Nowadays, it is not recommended to visit public places, and many people prefer to stay home and find other ways to enjoy their free time. However, many persons may notice that engaging with various art forms heals and helps relieve anxiety and depression. Therefore, in this century of technology, it is possible to visit an online museum exhibition and take a virtual tour. The Photography Atelier 21 exhibition in the Griffin Museum of Photography may be of particular interest.
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The Griffin Museum is a nice building that reminds its visitors of a fairytale house. Especially when illuminated in the dark, and thanks to the surrounding trees and a Judkins Pond in front of the building, the museum looks fantastic (Griffin Museum of Photography, n.d.). It is solely dedicated to the exhibition of photographic arts, and the main gallery is a room with white walls and a white ceiling with wood beams that make the gallery look special.
This particular exhibition was held in March 2015, so now it can only be seen on the online tour. Photography Atelier is a course offered by the museum for advanced and intermediate photographers, so the Atelier 21 exhibition presents the artwork of the students (Griffin Museum of Photography, 2015). This is actually a perfect idea and opportunity for young photographers to demonstrate their skills, enjoy the glory, and present and market their work to industry professionals. The idea behind this exhibition is to show that even emerging photographers can find their own style, see the beauty and symbolism in ordinary things and processes, capture this idea, and make sure that all other people can see it in their artwork.
The pictures presented at Atelier 21 are truly outstanding, and the mixed styles and types add to the uniqueness of the exhibition. There are documentary, color, black and white, portrait, abstract, landscape, architecture, and other photography genres (Griffin Museum of Photography, n.d.). At first, it may be difficult to find the unique idea behind some of the pictures, especially because of the great variety of artwork presented at the exhibition. However, the title of each photo can help in interpreting the meaning behind it. For example, a picture by Trelawney Goodell is visually divided into two parts: a beautiful patterned door and a relief depicting a warrior fighting a serpent (Griffin Museum of Photography, 2015). At first, the audience may be confused, but the title of the photo, “A Celebration of Norway,” clarifies the meaning behind the picture and directs to the mythology of Norway.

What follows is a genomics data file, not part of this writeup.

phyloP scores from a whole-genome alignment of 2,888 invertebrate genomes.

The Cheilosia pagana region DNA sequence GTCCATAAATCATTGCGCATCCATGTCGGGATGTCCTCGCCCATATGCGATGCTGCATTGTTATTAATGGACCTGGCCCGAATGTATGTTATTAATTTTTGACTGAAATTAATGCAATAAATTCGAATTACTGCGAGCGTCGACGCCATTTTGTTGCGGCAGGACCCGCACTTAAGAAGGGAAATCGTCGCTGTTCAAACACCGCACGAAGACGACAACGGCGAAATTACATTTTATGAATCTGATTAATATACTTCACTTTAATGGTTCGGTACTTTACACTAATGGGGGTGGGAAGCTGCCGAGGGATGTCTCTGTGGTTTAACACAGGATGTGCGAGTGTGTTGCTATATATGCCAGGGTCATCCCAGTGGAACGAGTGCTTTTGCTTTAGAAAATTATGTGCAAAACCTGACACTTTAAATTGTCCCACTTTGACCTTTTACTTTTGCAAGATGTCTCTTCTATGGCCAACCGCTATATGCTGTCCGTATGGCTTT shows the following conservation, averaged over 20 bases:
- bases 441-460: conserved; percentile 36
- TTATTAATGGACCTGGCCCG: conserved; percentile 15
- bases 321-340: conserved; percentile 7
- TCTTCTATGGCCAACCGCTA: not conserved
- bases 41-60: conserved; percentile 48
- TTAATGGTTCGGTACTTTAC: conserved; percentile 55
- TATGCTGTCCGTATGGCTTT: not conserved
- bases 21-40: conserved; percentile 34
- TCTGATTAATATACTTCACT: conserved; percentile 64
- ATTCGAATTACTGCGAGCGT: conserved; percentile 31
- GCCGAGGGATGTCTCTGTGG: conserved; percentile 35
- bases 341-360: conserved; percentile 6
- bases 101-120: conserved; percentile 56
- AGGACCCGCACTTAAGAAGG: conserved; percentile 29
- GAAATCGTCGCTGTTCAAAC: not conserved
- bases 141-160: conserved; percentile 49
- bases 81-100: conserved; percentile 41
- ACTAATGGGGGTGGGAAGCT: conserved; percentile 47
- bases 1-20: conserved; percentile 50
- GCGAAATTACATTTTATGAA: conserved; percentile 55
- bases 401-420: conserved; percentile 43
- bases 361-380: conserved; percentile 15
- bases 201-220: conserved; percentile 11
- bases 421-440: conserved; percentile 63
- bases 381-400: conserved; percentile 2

All the photographs presented at the exhibition are brilliant, but one particular photo catches my eye the most. It is a picture by Carol Van Loon titled “Barns” (Griffin Museum of Photography, 2015). It is a black and white photo of a barn with two doors and a window, and even before reading the note to it, the audience can feel the sadness and hopelessness in this artwork. The note says: “a journey back to the landscape of her youth after the death of her mother” (Griffin Museum of Photography, 2015, para. 3). The photographer managed to capture not a real barn but a memory, and it seems that Van Loon’s deceased mother entered one of these doors, leaving the world behind in black and white.
Overall, I enjoyed the Atelier 21 exhibition and found many interesting ideas behind the pictures. It reminded me of the greatness of the art of photography, and while looking at the presented photos, I was carried away by a stream of thoughts and inspiration. Although the exhibition is already outstanding, I would add photos hanging from the ceiling beams to make the atmosphere even more special.
Griffin Museum of Photography. (2015). Photography Atelier 21. Web.
as little as 3 hours
Griffin Museum of Photography. (n.d.). Virtual tour. Web.